Typically, rock pools are formed by the continuous scouring action of fresh or salt water. Found where rivers work their magic through the landscape, or beside the sea, naturally created rock pools can be thimble-size or big enough to swim in, metres deep or a few centimeters shallow, freezing cold or invitingly warm.

Did you know?

The popular five-day Otter Trail has many delightful rock pools on route.

Rock pools are found throughout South Africa, and in many instances are considered major attractions.

Rock pools in South Africa don’t come better or in greater abundance than the uKhahlamba-Drakensburg. Hikers will tell you there’s nothing more rewarding than rounding the corner, during a strenuous hike, to be greeted with clear natural pools to dip tired feet into, or swim in to cool off. Ploughman's Kop, at the edge of the Amphitheatre, is a slip-and-slide collection of pools.

In the North West province, Tonquani Gorge in the Magaliesberg Mountain Sanctuary Park has dozens of rock pools to float in combined with some high velocity bum-sliding. Near Rustenburg, the Tierkloof pool creates natural bubbles to tickle and tease – just like a jacuzzi!

Rockpools also abound in the Mpumalanga province due a high number of waterfalls – especially around Waterfall Boven, Sabie and Hazyview

If you favour marine rock pools then head for the Eastern Cape Wild Coast, where there are kilometers of intertidal zone to explore.

Another excellent spot for marine rock pools is northern KwaZulu-Natal, where the tidal pools on remote beaches like Black Rock and Rocktail Bay brim with sea life.

The Western Cape’s rock pool roundup is equally impressive. In Knysna’s Forest Edge Nature Reserve, the Drupkelders rock pools on the Homtini River are scenic, cola-coloured (from vegetation in the river water), and invigorating fun.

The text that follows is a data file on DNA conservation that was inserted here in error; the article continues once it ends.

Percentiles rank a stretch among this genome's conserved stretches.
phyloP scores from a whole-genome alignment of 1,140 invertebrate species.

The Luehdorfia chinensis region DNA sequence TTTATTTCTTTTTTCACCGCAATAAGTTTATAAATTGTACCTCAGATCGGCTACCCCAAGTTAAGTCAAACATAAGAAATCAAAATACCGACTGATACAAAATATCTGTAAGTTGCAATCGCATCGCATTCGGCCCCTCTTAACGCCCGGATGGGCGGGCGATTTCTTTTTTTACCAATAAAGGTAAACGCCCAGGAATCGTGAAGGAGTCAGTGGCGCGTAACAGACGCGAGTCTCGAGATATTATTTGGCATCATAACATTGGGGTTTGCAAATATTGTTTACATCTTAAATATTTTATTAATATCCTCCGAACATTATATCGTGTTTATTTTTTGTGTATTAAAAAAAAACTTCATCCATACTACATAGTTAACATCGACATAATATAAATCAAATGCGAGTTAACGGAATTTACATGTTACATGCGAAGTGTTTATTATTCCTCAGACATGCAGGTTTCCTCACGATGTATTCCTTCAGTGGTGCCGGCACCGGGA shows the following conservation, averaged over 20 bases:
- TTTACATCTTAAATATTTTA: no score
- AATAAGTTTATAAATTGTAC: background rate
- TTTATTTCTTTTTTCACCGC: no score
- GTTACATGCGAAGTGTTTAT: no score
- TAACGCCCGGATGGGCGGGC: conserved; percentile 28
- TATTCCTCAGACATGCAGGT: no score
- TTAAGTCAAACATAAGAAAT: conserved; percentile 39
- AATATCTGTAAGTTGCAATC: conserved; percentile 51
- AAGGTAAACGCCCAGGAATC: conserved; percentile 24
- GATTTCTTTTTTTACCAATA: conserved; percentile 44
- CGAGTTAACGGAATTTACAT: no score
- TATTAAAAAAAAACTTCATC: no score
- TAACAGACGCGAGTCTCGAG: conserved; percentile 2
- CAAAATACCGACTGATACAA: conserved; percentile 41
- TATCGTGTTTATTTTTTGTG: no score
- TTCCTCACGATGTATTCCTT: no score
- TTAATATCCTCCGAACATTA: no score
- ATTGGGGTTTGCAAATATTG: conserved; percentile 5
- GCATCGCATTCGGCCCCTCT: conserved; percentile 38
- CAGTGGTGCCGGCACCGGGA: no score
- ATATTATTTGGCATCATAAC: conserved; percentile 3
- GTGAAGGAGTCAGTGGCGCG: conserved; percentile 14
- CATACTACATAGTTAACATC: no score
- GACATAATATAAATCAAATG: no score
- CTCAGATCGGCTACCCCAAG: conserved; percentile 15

Experience the diversity of southern African rock pools on the country’s most famous hike, the Otter Trail. On the trail, inland, and beside the Indian Ocean, there are some exquisite rock pools in which to splash, or explore.

If it's size you want, look to the Winterhoek Mountains in the Western Cape. The Eden pool in Die Hel is one of the biggest in the country, but be warned paradise is at the bottom of a steep cliff. Another favorite Capetonian spot for liquid lounging is the Rondegat rock pools in the Cederberg Mountains.

To visit South Africa’s more extreme rock pools, like those in the Steenbras River gorge, alias the ‘Kamakaze Kanyon’, and Suicide Gorge in the Hottentots Holland Nature Reserve in Grabouw, it’s best to go with a professional kloofing (canyoning) operator.

Travel tips & Planning info

How to get here

There are rock pools all around the country. You can fly to most metropolitan areas or alternatively hire a car and get off the beaten track. There is also a wide network of intercity buses and trains.

Best time to visit

Summer will make the water temperature more inviting.

Get around

Walking is the only way to see the country’s best rock pools.

What will it cost

Most of the pools are in reserves. Entry fees vary.

Length of stay

Generally a hike to a rock pool will be a day trip unless part of a longer trail.

What to pack

Walking shoes and cameras are a must. Sun protection is essential, and of course your swimming costume.

Where to stay

Rock pools are often found in nature reserves that have accommodation ranging from camping to self-catering chalets. Some even five-star lodges or tents.